Optical Characterization – Spirals are ubiquitous in nature; why should laser beams be any different?

Orbital angular momentum (OAM) beams have attracted considerable interest in recent years due to their unique properties [1]: these beams possess a helical wavefront twisting around their propagation axis. This very specific characteristic encodes more degrees of freedom than classical beams and opens up new horizons in numerous applications with an incredible impact on our daily lives [2]:

> Optical communications > OAM beams offer increased information-carrying capacity and improved resistance to atmospheric turbulence, making them suitable for high-capacity optical communication systems with extended communication ranges.
> Quantum Information Processing > the OAM states of photons have been utilized to encode and transmit quantum information, contributing to the development of quantum communication protocols.
> Medical imaging and biophotonics > OAM beams can enhance the resolution and sensitivity of imaging techniques, enabling improved diagnostics and biomedical research.
> Optical manipulation > OAM beams have been used for optical trapping and tweezing of microscopic particles, enabling precise manipulation in biological and nanoscale systems. 

Over time, an extensive array of techniques has been developed to produce OAM beams [3]. Nevertheless, their comprehensive characterization continues to present several challenges. To fully utilize the numerous applications provided by OAM beams, it is essential to accurately determine their state. Consequently, suitable metrology and optical characterization techniques are mandatory.

But many of the commonly used methods for optically characterizing OAM beams either cannot retrieve their amplitude and phase simultaneously or require multi-shot acquisitions, which are susceptible to shot-to-shot fluctuations and strict beam stability requirements.


Wavefront sensing-based optical characterization


In contrast, Shack-Hartmann and Hartmann wavefront sensing methods solve these challenges, providing the opportunity for single-shot, simultaneous detection of amplitude and phase, over a wide spectral range from hard X-Rays (HASO HXR) to IR (HASO SWIR). This combined information is of the utmost importance as it enables more modes of OAM beams to be determined, which is crucial to exploiting their full potential.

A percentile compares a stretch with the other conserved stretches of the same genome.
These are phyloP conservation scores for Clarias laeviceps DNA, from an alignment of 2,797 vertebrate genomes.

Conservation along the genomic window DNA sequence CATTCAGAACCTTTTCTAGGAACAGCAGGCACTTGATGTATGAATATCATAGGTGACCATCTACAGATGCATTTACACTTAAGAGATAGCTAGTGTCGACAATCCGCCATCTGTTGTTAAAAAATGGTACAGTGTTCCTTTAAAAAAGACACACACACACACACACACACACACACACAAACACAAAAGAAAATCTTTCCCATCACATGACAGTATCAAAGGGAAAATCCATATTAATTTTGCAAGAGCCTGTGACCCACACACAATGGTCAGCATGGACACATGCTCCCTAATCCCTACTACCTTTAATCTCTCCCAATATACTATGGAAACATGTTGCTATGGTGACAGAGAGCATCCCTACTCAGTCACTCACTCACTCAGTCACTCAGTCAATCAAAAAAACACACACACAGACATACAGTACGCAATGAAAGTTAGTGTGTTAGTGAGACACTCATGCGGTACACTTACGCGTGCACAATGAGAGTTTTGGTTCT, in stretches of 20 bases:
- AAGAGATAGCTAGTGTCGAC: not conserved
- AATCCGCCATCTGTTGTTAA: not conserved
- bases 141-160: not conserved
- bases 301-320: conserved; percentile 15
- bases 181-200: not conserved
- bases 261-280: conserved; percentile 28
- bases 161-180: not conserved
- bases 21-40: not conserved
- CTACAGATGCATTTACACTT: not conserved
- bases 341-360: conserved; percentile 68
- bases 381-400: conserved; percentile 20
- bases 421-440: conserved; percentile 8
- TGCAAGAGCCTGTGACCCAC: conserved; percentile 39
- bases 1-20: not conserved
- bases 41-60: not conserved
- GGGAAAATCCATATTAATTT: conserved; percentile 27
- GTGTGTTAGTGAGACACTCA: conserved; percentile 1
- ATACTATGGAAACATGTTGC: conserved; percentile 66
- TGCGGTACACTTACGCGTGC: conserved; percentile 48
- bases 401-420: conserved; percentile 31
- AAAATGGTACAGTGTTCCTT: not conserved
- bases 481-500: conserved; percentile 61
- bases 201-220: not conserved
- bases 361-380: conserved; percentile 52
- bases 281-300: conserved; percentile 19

Despite the emergence of various techniques for synthesizing OAM beams, their detection, especially in terms of single-shot amplitude, wavefront, and modal content characterization, is non-trivial. Imagine Optic’s wavefront-sensing solutions have demonstrated the ability for single-shot complete spatial amplitude and wavefront characterization of ultrashort OAM beams both:
in near-infrared [A. K. Pandey et al., Sensors 2022, 22, 132]
in extreme-ultraviolet (EUV) spectral range [A. K Pandey et al., Proc. SPIE 11886, International Conference on X-Ray Lasers 2020, 118860L].

Indeed, wavefront-sensing-based optical characterization of the spatial amplitude and phase has enabled retrieving the angular momentum spectra and complete modal composition for near-infrared and EUV helical beams [F. Sanson, A. K. Pandey, et al., Opt. Lett. 45, 4790-4793, 2020] exhibiting extremely high topological charge [A. K. Pandey et al., ACS Photonics 2022, 9, 3, 944–951; A. K. Pandey et al., Eur. Phys. J. Spec. Top. (2022)].


Left: single-shot intensity map of femtosecond EUV vortex beam characterized using Imagine Optic’s HASO EUV. Right: single-shot characterization of the twisted helical wavefront of femtosecond near-infrared vortex light using Imagine Optic’s HASO4 FIRST.

One step further

It is possible to push further the optical characterization with Imagine Optic’s HASO Multispectral, the first-ever spectrally-resolved wavefront sensor, which allows wavefront measurements in the 550 – 1000 nm spectral range with a spectral resolution of 1nm [in Laser Congress 2019 (ASSL, LAC, LS&C), OSA Technical Digest 2019, paper JM5A.30]. Leveraging this ability, the HASO Multispectral opens the possibility of spectrally-resolved complete spatial characterization of the broadband OAM beams, even in the few-cycle regime.

Imagine Optic wavefront sensors represent a commercially available, turnkey metrology solution which avoids customers having to design and maintain complex setups and lets them focus on the science.

Whether or not you’re looking for spirals anywhere in nature, we’ll be happy to discuss with you what solution best suits your needs. We have suitable tools and expertise in OAM beam metrology, Fabrice Sanson, Ph.D. and Alok Kumar Pandey, Ph.D in optical characterization. Reach us at contact@imagine-optic.com.


[1] Adv. Opt. Photon., 3(2):161–204, 2011
[2] Light Sci. Appl. 8(1):90, 2019; Photon. News, 31(6):24–31, 2020; J. Phys. Photonics 3, 022007, 2021
[3] Nanophotonics 7, 1533–1556, 2018; Light Sci. Appl. 8(1):90, 2019